They were friends and supporters of both the Rev. Dr. Martin Luther King Jr. and Malcolm X, whose eulogy, after his assassination in 1965, was delivered by Mr. Davis. On Aug. 28, 1963, the day of the March on Washington for Jobs and Freedom, which culminated in Dr. King’s “I Have a Dream” speech, Ms. Dee and Mr. Davis were the M.C.’s of the entertainment event at the foot of the Washington Monument that preceded the march to the Lincoln Memorial. They raised money for the Black Panthers. They demonstrated against the Vietnam War.
In 2005 Ms. Dee received a lifetime achievement award from the National Civil Rights Museum in Memphis.
“You can only appreciate freedom,” she said then, “when you find yourself in a position to fight for someone else’s freedom and not worry about your own.”
*CreditNicole Bengiveno/The New York Times
Tributes continue to pour in for this remarkable giant of a woman ….
One regular reader of this Blog commented the following on my post about Yuri …
WHERE ARE THE REPLACEMENTS FOR THESE WONDERFUL PEOPLE? WE ARE IN BIG TROUBLE!!
Such truth in so few words …
Tributes that are appearing on Tumbler …
Yuri Kochiyama (1921-2014) was a Japanese American activist who organized and fought for the liberation of all people. Her life & work continue to illuminate & inspire generations of organizers working for justice in the U.S. & around the world. This is how we choose to remember her & honor her legacy.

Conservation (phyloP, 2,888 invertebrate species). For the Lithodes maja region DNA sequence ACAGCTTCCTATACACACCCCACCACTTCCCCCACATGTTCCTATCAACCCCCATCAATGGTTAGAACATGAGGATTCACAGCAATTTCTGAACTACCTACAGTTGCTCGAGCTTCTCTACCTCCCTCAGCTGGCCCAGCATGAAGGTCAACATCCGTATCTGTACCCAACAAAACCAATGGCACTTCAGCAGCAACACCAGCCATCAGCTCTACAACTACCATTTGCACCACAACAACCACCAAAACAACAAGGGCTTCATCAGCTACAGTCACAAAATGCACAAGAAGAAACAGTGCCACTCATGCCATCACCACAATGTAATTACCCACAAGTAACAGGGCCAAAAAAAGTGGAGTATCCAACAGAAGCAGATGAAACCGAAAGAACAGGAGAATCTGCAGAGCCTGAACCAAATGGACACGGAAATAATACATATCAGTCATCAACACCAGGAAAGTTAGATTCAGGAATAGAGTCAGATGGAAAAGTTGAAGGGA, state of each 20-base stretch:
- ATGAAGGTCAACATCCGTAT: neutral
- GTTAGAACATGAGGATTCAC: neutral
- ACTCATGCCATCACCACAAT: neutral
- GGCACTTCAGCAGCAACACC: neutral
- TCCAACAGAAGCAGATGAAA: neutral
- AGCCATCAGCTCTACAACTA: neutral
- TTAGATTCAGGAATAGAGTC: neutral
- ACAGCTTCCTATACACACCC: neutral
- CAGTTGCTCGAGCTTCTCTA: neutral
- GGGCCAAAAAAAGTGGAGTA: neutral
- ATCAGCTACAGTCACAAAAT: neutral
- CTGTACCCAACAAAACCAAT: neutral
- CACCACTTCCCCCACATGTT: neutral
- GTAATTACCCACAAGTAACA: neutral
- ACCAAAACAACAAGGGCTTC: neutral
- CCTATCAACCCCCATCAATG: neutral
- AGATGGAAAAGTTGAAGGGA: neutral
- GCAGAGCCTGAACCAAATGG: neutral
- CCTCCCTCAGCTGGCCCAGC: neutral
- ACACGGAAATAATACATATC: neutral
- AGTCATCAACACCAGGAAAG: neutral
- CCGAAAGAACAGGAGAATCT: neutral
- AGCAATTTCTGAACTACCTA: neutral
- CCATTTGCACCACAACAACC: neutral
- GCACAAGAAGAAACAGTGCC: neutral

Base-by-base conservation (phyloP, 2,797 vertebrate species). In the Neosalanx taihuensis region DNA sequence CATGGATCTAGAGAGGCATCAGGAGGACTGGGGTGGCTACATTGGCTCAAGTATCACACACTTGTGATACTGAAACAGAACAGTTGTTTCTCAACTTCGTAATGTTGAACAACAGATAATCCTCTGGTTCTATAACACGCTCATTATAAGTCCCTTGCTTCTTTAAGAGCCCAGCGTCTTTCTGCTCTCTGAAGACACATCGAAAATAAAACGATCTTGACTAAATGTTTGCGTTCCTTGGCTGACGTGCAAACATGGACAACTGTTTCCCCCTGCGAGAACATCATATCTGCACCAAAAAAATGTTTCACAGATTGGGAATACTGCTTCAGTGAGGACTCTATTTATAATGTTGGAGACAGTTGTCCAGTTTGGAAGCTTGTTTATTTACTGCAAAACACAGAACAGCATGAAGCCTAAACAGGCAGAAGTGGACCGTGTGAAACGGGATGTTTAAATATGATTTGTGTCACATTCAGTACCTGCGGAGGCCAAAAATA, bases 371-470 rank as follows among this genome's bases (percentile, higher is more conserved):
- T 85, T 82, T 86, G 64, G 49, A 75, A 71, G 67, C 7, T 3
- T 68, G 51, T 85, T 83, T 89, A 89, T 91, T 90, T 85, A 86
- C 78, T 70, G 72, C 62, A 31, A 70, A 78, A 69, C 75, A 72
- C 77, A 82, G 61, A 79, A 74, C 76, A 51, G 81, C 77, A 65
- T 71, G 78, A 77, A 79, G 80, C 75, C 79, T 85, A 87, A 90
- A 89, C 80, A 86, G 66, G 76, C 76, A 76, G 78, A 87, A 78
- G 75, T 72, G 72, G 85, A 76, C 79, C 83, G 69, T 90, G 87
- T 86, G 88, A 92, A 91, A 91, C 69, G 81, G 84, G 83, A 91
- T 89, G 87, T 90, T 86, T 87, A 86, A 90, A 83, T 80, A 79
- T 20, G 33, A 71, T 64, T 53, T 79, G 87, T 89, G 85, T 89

See all of the tributes HERE, and add your own as well …
This tribute FROM
“Don’t become too narrow. Live fully. Meet all kinds of people. You’ll learn something from everyone. Follow what you feel in your heart.” –
Through photos, videos, interviews and a timeline, BK Nation honors the life of Yuri Kochiyama, one of the most important activists of the 20th century. Once imprisoned in a Japanese internment camp during World War II and later raising a family in the housing projects of Harlem, Kochiyama’s activist career was ignited by the Black liberation movement and her friendship with Malcolm X. In addition to her involvement with the Black liberation and Civil Rights movements, Kochiyama was an advocate for nuclear disarmament, Puerto Rican nationalism, and youth empowerment. In 1988, she and her husband Bill won reparations and an apology for Japanese Americans imprisoned during World War II with the passage of the Civil Liberties Act. No matter her own ethnic background, Kochiyama joined the struggles of a diverse array of peoples. Her commitment to justice for any and all who faced oppression is truly remarkable, and she will always be remembered as an outstanding role model and courageous leader. – Ben Weitz, BK Nation Writer
And from The New York Times
Her granddaughter Akemi Kochiyama confirmed the death.